One of the best things about the summer–and there are many great things about summer–is all the fresh fruits and vegetables that are in season. Sure, in today’s world we can get most things imported from God knows where year-round, but it’s cheaper, better for the environment, and I would argue tastier to get produce when it’s in season locally. So what delights can you expect at your local farmer’s market right about now?
10. Berries. Blackberries, strawberries, blueberries, raspberries. YUM. These fruit are bursting with good stuff like potassium, fiber, and most notably Vitamin C. One 1/2-cup serving of strawberries can get you 80% of your RDA or Vitamin C, one 1-cup serving of raspberries can get you 50% of it. Berries should be dry, firm, well-shaped and in a juice-stain-free container, as the stains may be a sign the berries are crushed or moldy. Eat ASAP or freeze–berries have a v short shelf life.
9. Cherries. A member of the “drupe” or stone fruit family, they come in two main types–sweet and sour. Sour cherries are lower in calories and higher in Vitamin C and beta carotene. When picking, look for cherries that are large, glossy, plump, hard, dark-colored (for their variety), and have their stems on. Store in fridge; should last up to a week.
8. Corn. Corn originated with Mexican and Central American peoples as early as 3400 B.C. and has evolved into my favorite vegetable of the summer. When picking corn, look for tight, fresh, green husks. Peel them back a little to make sure the kernels look okay (not eaten by bugs or too large–a sign it was picked too late). Store in the fridge (it will keep it sweeter), and eat ASAP. A great source of Vitamin C.
7. Cucumbers. The inner temp of cukes can be up to 20 lower than that of the air. Crazy! Main varieties include Persian (regular), English (long, thin, seedless), and pickling. Persian cukes are often waxed to seal in moisture; English ones aren’t waxed, so they usually are wrapped in plastic. They also actually have seeds, just smaller ones. Look for rich, green cukes without soft spots. Should keep in the fridge for up to a week.
6. Green beans. The most popular edible pod bean in the US. Try to pick beans that are slender, bright green, blemish-free, and of the same size to ensure uniform cooking time. Kick stiff beans or those with seeds visible through the pod to the curb. Should keep in a perforated plastic bag in the fridge for about 5 days.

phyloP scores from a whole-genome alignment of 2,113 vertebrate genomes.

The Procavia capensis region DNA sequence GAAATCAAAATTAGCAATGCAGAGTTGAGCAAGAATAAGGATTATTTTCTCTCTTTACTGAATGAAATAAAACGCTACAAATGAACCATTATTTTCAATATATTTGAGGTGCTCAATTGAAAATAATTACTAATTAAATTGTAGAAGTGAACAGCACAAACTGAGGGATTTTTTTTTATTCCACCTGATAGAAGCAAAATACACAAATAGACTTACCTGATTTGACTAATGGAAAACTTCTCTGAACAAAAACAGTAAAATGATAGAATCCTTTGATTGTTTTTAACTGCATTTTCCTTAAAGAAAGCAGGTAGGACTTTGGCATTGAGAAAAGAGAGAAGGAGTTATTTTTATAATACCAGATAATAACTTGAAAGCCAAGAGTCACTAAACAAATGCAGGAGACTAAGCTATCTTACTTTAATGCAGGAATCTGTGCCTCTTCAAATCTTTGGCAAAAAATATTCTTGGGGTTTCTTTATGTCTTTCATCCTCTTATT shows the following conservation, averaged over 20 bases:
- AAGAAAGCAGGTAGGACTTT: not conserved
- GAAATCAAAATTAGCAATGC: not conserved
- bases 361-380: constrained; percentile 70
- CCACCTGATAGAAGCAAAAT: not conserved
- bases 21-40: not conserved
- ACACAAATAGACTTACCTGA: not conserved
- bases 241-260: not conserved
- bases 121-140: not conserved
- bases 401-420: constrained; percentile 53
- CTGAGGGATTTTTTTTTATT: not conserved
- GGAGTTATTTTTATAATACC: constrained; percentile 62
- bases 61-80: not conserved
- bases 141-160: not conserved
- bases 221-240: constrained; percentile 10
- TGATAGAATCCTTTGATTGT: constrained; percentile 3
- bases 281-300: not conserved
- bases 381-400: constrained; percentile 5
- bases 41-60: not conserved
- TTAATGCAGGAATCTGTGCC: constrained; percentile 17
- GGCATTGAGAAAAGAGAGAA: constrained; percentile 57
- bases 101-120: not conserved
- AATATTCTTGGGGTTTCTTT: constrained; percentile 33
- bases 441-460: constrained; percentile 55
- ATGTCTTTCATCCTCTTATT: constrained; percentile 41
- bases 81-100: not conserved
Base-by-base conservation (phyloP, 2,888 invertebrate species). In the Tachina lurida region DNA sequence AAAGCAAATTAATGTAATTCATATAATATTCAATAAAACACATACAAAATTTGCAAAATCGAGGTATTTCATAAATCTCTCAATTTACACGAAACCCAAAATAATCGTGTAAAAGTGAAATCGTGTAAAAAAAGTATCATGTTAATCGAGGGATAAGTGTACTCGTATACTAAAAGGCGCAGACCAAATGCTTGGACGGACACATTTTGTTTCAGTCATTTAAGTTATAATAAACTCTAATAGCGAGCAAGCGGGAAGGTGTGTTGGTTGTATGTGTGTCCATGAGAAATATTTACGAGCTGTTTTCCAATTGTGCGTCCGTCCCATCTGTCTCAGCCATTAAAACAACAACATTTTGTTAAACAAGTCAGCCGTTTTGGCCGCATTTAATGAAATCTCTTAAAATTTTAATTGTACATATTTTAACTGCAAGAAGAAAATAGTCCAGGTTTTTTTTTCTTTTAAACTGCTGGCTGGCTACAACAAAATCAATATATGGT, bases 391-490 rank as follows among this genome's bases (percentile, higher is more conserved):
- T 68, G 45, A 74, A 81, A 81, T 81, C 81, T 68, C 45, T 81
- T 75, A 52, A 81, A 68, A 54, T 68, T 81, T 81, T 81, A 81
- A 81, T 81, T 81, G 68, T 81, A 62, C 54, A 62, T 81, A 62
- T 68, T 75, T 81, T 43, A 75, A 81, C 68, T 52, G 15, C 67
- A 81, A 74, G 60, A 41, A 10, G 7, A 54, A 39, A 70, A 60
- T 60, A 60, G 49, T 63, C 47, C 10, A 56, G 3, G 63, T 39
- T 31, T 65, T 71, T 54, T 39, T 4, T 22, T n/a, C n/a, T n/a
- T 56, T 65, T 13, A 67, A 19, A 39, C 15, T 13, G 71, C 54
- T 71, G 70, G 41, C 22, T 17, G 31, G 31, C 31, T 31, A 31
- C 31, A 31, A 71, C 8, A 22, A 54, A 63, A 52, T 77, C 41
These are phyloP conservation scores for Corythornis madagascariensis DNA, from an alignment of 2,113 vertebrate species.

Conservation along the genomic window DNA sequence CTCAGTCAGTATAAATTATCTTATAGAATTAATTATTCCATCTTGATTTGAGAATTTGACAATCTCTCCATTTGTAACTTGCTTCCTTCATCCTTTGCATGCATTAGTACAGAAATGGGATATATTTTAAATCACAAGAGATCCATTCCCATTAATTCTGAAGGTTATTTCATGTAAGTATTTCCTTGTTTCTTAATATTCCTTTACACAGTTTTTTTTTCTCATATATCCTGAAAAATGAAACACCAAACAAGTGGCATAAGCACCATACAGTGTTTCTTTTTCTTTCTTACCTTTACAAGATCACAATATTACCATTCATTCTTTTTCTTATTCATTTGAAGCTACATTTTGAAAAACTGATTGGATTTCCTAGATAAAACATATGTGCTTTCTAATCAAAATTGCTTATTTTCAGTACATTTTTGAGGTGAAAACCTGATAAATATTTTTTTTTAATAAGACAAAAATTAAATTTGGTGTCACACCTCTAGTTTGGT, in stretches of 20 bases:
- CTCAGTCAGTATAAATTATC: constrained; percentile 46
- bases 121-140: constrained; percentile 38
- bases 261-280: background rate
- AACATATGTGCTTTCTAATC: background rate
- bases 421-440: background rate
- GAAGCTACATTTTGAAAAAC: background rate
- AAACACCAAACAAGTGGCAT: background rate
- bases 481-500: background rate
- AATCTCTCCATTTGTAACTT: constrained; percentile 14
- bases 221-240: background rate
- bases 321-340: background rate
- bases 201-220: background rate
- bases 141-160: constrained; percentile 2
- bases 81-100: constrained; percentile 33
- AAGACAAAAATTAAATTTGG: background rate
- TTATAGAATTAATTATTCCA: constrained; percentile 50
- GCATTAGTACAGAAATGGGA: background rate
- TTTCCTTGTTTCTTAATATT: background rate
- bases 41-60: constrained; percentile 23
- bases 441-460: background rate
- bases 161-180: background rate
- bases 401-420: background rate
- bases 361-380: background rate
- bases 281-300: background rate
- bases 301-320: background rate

5. Nectarines. Possibly my favorite of all fruits. Easily confused with peaches, but they taste slightly different and lack the fuzz factor. There are over 100 varieties, including yellow and white fleshed nectarines. Ripe nectarines are fragrant and give slightly to the touch. Leave under-ripe fruit out at room temp for 2-3 days to ripen up.
4. Peaches. Fun fact: peaches are part of the rose family. Like nectarines, the flesh can run the gamut from yellow to white (white is more sugary tasting). Good, ripe peaches are soft, blemish-free and fragrant. To speed ripening, store in a brown paper bag at room temperature (not in the fridge, plastic bags, or direct sunlight). Ripe fruit will keep the frige for about a week.
3. Plums. There are about 140 varieties of these guys sold in the US, most of which are either European or Japanese varieties. They come in an array of colors (reddish to bluish) and flavors (sweet to tart). Ripe plums give to gentle pressure; to soften under-ripe ones, put them in a closed paper bag @ room temp for a couple of days. Beware–dried plums turn into prunes, and we all know what prunes do. It turns out it’s the skin of plums (and prunes) that stimulates the bowels, so if you aren’t looking for that effect, skin before eating.
2. Tomatoes. Whose garden isn’t overflowing with these in the summer? There are thousands of varieties of tomatoes, generally falling into the three cherry, plum, and slicing groups, but they’re all good sources of Vitamins C and A, as well as the antioxidant lycopene. Look for smooth, unblemished and unbruised skins that are red or reddish-orange (depending on variety). Store at room temp until ripe.
1. Watermelons. At 92% water and 8% sugar, it’s no wonder why watermelons are so thirst-quenching. They are also an excellent source of the antioxidant lycopene. To pick a good watermelon, look for ones that are firm, symmetrical, with a healthy sheen, and a fragrant melon smell. If you thump, listen for a dull and hollow sound. If your watermelon was picked too soon, it will be hard to get it to speed up the ripening, but it might stay (uncut) at room temp for up to 2 weeks.
(Image via dianasaurdishes)